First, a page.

Popular Science Monthly/Volume 43/October 1893/The Ural Cossacks and their Fisheries

1217850Popular Science Monthly Volume 43 October 1893 — The Ural Cossacks and their Fisheries1893Nikolay Borodin




THE Ural Cossacks, who live on the boundary between European Russia and Asia, along the middle and lower part of the Ural River, have been known in Russia for a long time, not only as brave soldiers in war time, but also as peaceful fishermen, carrying on the fishing industry on a very large scale and in quite a peculiar manner.

More than three hundred years ago the first band of the so-called "free people"—Cossacks—appeared on the Yaik River, the original name of the Ural River.[1]

Who were this people? They were pioneers of liberty, people tired of cruel serfdom and discontented with subordinate life in Russian czardom, who tried to organize their life on a basis of absolute freedom and after their own ideas in the vast steppes of southeastern Russia.

The free colony grew rapidly, thanks to large additions of discontented people from all neighboring provinces of Russia and from foreign countries. A careful examination of an early census of the Ural Cossacks made by order of Peter the Great (1723) shows us that among the immigrants were Poles, Hungarians, numbers of peasants from different parts of Russia, many dissenters from the Russian Orthodox Church, prosecuted by government, a great number of Don Cossacks, etc. Differing in nationality as well as in language, one thing was common to all, the ardent longing for freedom and independent life. Is it not a counterpart of the earliest period of immigration to this country, when those who were persecuted in Europe sought freedom elsewhere? An old Cossack, when asked once about the origin of the Ural Cossacks by a well-known folklorist, answered, "The bee gathers from every flower its best, and what is the result?"

"Honey," replied the astonished man.

"Well," said the Cossack, "in such a manner grew our community: from everywhere came the best and brightest men and organized our society."

Do not you think that this simple and witty simile well illustrates the history of early colonization in this country as well as the origin of the small community of which I speak?

Fig. 1.—A Street in Uralsk

In 1580, we read in a historical document, came to the lower part of Yaik River a band of Cossacks and expelled from the country the remainder of a once famous and strong Gold-Horda of Tartars. They ruined Saraitchik, the chief residence of the Tartars, and sailing up the river, founded a fortress near the place where is now situated Uralsk, the chief city of the Ural Cossacks.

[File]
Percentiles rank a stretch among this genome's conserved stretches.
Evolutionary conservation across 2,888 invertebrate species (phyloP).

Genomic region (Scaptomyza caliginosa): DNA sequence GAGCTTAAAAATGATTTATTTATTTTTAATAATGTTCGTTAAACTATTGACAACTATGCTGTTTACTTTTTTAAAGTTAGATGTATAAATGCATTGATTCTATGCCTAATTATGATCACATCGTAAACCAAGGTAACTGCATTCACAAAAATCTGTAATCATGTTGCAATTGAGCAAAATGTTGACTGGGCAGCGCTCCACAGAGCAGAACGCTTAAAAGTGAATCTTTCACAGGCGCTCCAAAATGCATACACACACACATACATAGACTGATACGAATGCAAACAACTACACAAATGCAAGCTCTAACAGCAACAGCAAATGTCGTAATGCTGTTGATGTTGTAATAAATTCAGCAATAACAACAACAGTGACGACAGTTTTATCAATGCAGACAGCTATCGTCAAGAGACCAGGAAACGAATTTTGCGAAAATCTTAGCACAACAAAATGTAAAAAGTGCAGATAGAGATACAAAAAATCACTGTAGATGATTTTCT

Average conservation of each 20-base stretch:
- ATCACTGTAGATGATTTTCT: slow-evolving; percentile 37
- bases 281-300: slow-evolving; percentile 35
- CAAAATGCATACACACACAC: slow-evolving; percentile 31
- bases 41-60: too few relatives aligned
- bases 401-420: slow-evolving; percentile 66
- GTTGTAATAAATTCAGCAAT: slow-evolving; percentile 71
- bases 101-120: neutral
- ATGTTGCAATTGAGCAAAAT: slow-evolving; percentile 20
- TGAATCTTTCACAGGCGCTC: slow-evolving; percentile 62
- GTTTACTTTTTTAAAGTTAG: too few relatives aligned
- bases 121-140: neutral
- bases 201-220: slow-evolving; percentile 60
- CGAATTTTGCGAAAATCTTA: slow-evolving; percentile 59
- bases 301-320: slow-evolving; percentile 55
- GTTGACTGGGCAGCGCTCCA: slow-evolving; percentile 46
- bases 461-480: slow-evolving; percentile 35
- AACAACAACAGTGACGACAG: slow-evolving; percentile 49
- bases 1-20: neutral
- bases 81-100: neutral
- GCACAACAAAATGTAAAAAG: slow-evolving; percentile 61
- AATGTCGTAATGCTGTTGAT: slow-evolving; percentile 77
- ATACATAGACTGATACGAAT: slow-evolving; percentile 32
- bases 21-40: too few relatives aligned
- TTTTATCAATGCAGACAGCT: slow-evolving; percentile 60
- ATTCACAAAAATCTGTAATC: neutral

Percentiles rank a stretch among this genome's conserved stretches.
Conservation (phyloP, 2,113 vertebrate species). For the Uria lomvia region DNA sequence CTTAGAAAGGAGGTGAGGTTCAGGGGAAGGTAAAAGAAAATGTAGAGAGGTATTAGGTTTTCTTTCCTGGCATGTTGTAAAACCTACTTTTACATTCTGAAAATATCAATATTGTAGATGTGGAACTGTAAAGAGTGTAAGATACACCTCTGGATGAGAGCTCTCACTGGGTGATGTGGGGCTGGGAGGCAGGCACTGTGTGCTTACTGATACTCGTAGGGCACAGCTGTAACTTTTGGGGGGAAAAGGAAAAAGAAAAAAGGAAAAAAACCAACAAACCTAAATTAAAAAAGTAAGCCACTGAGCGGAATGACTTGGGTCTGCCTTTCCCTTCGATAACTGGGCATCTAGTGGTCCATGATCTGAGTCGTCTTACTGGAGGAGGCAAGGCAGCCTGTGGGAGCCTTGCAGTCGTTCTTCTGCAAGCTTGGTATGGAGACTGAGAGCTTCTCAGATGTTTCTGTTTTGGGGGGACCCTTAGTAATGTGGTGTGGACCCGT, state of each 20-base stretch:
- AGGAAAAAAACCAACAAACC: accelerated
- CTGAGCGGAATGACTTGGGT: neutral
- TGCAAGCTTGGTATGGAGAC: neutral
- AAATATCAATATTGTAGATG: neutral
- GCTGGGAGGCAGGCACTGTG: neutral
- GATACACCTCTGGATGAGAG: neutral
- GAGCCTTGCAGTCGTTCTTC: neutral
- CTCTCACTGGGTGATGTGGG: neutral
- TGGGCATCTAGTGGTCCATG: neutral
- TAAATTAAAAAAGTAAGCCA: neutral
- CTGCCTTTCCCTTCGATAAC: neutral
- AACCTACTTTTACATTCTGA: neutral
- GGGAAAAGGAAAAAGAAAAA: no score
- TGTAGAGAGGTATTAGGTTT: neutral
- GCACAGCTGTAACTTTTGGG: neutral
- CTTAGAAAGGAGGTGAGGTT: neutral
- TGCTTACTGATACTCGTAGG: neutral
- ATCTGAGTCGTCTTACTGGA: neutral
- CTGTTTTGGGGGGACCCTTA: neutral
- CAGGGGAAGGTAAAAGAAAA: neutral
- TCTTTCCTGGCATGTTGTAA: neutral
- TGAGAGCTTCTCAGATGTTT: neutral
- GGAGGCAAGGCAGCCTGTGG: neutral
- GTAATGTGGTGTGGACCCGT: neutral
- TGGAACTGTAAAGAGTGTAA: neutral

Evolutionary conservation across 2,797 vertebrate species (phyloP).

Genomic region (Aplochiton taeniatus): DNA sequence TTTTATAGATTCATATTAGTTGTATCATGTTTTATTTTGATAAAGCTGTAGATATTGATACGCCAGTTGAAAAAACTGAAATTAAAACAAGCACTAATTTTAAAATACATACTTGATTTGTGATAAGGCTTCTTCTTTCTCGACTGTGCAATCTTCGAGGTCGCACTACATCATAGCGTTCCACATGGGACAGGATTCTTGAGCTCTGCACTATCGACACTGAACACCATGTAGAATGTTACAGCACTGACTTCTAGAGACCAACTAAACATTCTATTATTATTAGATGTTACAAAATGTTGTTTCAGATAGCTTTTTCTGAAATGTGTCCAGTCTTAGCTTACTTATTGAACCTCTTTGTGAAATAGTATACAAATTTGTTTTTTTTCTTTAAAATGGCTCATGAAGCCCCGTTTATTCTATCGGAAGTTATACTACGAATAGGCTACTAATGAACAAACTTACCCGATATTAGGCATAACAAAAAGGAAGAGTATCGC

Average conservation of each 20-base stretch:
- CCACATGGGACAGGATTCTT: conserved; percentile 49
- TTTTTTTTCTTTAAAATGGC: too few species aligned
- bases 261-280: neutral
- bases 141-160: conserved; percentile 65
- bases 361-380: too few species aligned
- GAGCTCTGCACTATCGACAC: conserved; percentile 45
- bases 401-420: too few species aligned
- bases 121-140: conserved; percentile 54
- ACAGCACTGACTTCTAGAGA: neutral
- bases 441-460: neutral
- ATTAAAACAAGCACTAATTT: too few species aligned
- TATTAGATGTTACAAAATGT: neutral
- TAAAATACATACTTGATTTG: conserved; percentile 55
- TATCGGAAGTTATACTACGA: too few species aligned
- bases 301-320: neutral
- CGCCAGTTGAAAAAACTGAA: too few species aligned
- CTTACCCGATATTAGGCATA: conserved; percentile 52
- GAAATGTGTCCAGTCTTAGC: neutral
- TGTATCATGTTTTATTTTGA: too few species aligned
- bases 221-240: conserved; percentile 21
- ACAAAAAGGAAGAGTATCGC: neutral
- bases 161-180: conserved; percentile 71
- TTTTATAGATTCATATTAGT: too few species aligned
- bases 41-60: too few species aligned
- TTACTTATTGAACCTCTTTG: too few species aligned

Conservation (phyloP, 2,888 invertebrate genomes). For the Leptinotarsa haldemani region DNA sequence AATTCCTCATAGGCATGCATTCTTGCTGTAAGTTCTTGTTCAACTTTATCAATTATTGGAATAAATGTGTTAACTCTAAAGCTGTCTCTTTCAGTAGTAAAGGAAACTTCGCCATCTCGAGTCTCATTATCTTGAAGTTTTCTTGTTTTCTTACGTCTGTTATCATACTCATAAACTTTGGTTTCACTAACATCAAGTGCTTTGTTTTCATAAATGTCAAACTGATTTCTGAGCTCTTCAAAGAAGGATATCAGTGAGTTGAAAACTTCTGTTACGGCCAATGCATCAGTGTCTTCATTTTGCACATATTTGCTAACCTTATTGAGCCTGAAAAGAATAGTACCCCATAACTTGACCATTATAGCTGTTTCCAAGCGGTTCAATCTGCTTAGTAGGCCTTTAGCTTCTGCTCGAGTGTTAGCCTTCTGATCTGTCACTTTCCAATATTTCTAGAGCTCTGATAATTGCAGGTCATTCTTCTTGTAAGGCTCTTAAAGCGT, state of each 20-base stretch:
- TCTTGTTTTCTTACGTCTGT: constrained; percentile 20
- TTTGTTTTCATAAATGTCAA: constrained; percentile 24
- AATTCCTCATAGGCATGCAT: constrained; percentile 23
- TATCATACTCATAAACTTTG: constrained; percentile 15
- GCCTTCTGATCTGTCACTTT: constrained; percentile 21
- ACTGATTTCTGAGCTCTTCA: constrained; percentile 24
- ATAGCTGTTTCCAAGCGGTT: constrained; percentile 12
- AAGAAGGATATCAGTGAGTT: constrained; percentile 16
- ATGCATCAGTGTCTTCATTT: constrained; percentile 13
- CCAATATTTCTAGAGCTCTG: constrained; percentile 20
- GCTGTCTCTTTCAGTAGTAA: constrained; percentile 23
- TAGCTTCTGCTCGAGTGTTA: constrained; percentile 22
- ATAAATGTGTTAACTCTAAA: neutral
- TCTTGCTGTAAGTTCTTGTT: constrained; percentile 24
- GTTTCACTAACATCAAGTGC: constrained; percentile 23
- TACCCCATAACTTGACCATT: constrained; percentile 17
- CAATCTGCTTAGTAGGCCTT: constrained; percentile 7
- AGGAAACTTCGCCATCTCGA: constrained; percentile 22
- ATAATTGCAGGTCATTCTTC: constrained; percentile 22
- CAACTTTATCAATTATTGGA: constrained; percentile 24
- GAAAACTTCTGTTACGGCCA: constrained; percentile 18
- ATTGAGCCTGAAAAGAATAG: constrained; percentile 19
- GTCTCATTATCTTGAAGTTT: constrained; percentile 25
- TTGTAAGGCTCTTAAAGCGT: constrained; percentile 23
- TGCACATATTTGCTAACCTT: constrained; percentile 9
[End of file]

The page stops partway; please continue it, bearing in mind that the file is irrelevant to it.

At first these warlike bands lived by a rather peculiar industry—marauding of hostile neighbors (Tartars) and sometimes commercial ships on the Caspian Sea en route from Khiva and Persia.

"Ah, formerly we Cossack fellows
Sailed pretty well on thy waves,
In light boats looking for prey,
For the prey from Khiva and Persia,"

says one Cossack song about this old time.

It is difficult to say when the Ural Cossacks changed this industry for the more peaceful one of fishing. Probably this was

Married woman.Old woman.Girl.
Fig. 2.—Types of Ural Cossack Women.

very soon after the conclusion with the Muscovite Czar of a kind of protectorate (1613), which is commemorated by a peculiar old custom of presenting fish and caviar from the community to the imperial court. This custom, sanctified by more than three centuries, exists yet, and was doubtless a token of loyalty and hospitality similar to the custom of the Russian agricultural population of presenting bread and salt on like occasions. As the Russian peasant poetizes his hard agricultural labor and surrounds it with an aureole, so the Ural Cossacks poetize their fisheries and everything in connection with them. In almost every popular song of this country is mentioned, under all kinds of poetical names, the Ural River with "its golden bottom" and its "silver banks," and one of the most favorite local songs is an ode or hymn in honor of the Yaik River (the historical name remains in poetry), the foster father of the population. The economical importance

Fig. 3.—Railing across the River.

of the fisheries for this people is so immense that it influences their whole life, not excepting the military service. The right of fishing in communal waters does not belong to any but members of the community, who, on the other hand, are compelled to undertake military service. The Ural Cossacks have ready for the service every year about three thousand cavalry, and in case of war every adult may be called on to serve as a soldier. The entire population is about one hundred and ten thousand souls.